04-07-2021 10:07 AM - edited 04-07-2021 10:08 AM
04-07-2021 02:37 PM
Hi @Jed123 ,
Thanks so much for posting - that definitely sounds like incredibly challenging behaviour from your daughter, and I can imagine it must feel so frustrating for you when you feel like you're not able to get through to her. It sounds like you're a loving and thoughtful parent who has your daughter's wellbeing at the heart of everything you do - and I'm so sorry that you're feeling like you're failing as a parent.
I'm wondering if you've ever sat down with your daughter and talked about what consequences that she thinks would be appropriate for when she breaches boundaries, and what boundaries are non-negotiable? This article has some great ideas for setting boundaries with young people - it's also really important to make sure that you and your husband are both on the same page about what acceptable boundaries look like for you and your family, so that your daughter is getting really consistent messages from both of you. Having your daughter's input in talking about family rules and consequences might then also be helpful - I also really liked this article about different types of consequences that can be used as kids grow into teenagers.
There's also some good resources on the Raising Children's network about having predictable and consistent consequences for teenagers - though speaking as a parent myself, I know that this is sometimes easier said than done! Unfortunately sometimes consequences for young people can end up impacting the whole family, this is definitely something I've experienced as well - but it is also really important that she understand that actions that could be dangerous, like not listening at the beach and getting caught in a rip, or bringing a knife to school, come with consequences.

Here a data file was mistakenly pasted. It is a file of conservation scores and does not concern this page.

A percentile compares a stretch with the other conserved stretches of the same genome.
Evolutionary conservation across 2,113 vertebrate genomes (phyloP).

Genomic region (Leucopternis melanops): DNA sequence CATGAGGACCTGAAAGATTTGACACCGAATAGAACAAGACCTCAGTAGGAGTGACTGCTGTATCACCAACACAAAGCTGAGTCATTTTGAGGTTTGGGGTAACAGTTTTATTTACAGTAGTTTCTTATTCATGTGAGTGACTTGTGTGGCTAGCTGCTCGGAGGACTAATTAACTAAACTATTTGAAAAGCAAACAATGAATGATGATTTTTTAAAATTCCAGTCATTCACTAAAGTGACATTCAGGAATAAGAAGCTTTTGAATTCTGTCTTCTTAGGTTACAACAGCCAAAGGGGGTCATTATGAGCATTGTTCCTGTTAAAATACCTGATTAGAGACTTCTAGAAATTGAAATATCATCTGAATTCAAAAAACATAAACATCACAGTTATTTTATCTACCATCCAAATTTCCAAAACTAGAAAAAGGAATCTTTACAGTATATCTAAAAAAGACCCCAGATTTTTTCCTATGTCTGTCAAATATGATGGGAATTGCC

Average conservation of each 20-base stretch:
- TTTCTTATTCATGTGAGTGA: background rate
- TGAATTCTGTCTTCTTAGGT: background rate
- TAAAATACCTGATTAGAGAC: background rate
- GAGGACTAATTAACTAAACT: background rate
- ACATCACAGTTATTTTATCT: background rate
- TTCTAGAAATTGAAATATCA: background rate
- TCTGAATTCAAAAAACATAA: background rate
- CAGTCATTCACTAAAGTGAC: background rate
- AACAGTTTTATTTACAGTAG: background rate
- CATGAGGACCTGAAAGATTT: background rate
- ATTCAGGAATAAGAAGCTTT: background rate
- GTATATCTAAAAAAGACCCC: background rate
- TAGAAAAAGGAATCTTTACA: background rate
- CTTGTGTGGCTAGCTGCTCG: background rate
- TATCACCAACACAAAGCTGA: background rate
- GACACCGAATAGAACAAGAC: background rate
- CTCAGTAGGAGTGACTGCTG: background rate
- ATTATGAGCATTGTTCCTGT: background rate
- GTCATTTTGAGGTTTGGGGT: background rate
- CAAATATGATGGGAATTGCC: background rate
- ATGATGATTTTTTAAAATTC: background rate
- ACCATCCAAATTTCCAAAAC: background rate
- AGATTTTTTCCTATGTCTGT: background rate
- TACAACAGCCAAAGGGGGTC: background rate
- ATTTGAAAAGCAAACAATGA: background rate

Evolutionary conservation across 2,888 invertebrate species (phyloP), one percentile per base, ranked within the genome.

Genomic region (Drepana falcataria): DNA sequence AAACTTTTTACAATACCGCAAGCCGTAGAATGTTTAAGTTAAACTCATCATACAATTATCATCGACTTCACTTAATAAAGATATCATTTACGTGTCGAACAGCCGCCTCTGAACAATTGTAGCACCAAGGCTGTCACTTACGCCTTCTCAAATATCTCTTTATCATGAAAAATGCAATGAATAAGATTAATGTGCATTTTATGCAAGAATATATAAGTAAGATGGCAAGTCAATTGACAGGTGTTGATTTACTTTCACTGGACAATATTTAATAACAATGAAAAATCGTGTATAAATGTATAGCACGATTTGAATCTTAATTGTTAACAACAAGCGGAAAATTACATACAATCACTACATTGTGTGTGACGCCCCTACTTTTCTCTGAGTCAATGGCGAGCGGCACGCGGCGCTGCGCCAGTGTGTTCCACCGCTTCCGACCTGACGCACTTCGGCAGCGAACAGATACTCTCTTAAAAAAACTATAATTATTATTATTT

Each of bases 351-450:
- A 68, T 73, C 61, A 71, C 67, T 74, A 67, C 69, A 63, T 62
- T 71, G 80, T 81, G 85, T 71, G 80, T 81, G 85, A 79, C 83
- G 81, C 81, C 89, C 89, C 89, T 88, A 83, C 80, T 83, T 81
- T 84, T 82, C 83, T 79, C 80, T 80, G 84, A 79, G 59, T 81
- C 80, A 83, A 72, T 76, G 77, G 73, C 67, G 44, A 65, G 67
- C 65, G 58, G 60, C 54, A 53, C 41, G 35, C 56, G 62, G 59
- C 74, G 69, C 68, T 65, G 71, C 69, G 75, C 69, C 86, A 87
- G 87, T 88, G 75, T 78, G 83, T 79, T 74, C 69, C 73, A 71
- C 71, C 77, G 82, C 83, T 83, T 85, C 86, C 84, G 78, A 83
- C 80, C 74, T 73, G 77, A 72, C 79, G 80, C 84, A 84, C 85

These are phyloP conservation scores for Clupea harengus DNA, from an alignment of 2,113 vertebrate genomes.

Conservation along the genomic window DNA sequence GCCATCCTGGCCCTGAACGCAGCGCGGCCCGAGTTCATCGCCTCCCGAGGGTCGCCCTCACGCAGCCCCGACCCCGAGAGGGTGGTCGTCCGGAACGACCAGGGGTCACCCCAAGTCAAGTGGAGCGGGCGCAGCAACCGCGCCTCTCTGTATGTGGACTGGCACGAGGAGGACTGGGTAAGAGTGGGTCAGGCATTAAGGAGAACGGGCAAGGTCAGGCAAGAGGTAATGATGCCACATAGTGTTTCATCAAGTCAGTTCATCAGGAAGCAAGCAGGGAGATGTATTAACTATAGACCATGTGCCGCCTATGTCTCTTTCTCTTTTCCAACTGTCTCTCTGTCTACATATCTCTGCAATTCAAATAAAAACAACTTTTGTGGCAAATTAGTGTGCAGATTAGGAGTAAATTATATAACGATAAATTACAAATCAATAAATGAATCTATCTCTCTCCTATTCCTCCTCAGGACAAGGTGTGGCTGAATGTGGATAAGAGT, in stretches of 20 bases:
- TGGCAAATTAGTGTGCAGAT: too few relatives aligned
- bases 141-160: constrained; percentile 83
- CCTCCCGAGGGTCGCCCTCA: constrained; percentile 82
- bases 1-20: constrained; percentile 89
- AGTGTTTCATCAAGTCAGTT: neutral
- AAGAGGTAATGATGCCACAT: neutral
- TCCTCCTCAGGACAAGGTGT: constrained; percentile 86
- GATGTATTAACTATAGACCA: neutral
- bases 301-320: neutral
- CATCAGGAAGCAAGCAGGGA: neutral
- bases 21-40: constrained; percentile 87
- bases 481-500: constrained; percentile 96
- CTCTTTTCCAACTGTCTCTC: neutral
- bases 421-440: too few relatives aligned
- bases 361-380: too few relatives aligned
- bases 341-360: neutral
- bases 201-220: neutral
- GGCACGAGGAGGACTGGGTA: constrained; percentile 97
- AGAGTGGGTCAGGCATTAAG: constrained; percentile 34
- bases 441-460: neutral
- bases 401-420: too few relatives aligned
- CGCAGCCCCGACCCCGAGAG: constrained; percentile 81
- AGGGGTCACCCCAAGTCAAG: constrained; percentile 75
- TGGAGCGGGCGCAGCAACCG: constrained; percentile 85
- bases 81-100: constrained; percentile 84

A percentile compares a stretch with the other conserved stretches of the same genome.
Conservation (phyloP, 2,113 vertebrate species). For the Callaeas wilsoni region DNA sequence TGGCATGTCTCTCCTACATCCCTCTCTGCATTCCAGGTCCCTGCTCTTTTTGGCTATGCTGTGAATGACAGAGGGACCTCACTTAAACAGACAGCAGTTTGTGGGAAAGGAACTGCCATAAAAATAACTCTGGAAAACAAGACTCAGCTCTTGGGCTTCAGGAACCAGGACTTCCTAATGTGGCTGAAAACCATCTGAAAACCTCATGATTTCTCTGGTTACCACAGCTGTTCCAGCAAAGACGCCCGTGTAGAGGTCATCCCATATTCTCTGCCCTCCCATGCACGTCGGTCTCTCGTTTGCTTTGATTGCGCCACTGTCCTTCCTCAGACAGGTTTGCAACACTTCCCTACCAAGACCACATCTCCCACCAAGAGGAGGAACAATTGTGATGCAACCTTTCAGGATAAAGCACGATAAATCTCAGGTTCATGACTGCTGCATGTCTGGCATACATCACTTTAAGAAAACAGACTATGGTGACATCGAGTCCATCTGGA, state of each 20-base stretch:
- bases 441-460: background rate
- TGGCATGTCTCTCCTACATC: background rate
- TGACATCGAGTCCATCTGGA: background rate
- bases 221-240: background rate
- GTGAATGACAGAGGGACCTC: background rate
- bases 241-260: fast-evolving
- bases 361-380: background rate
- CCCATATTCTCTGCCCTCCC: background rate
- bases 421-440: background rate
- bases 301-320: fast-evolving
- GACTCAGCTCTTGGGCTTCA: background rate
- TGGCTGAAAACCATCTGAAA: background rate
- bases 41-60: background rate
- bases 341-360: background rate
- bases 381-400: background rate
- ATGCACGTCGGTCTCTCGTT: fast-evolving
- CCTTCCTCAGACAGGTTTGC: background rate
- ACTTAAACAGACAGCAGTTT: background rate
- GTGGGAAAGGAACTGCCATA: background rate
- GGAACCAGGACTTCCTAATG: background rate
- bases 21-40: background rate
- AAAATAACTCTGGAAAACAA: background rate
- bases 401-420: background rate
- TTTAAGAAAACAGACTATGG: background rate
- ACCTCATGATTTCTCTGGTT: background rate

I'm also curious about whether your daughter has been able to explain her behaviour at all? Is she able to explain why she's lying, or hiding food under her bed? The early teen years can definitely be a turbulent time as hormones are raging, and their brains are re-wiring themselves. You mentioned that your daughter has no self control - I'm wondering if this has always been something you've noticed about her, or if it's something that seems to have become worse lately? It's great that you have already seen professionals with her, I am also wondering if her school has been able to offer support at all?
Sometimes it can be really helpful to talk to a professional to get some practical strategies to help your teenager - we do offer a free one to one parents support service that you can find more about here, that's focused on helping parents to develop an action plan for their family.
I can imagine that this must really be taking a toll on you - do you have people in your life that you're able to lean on for support?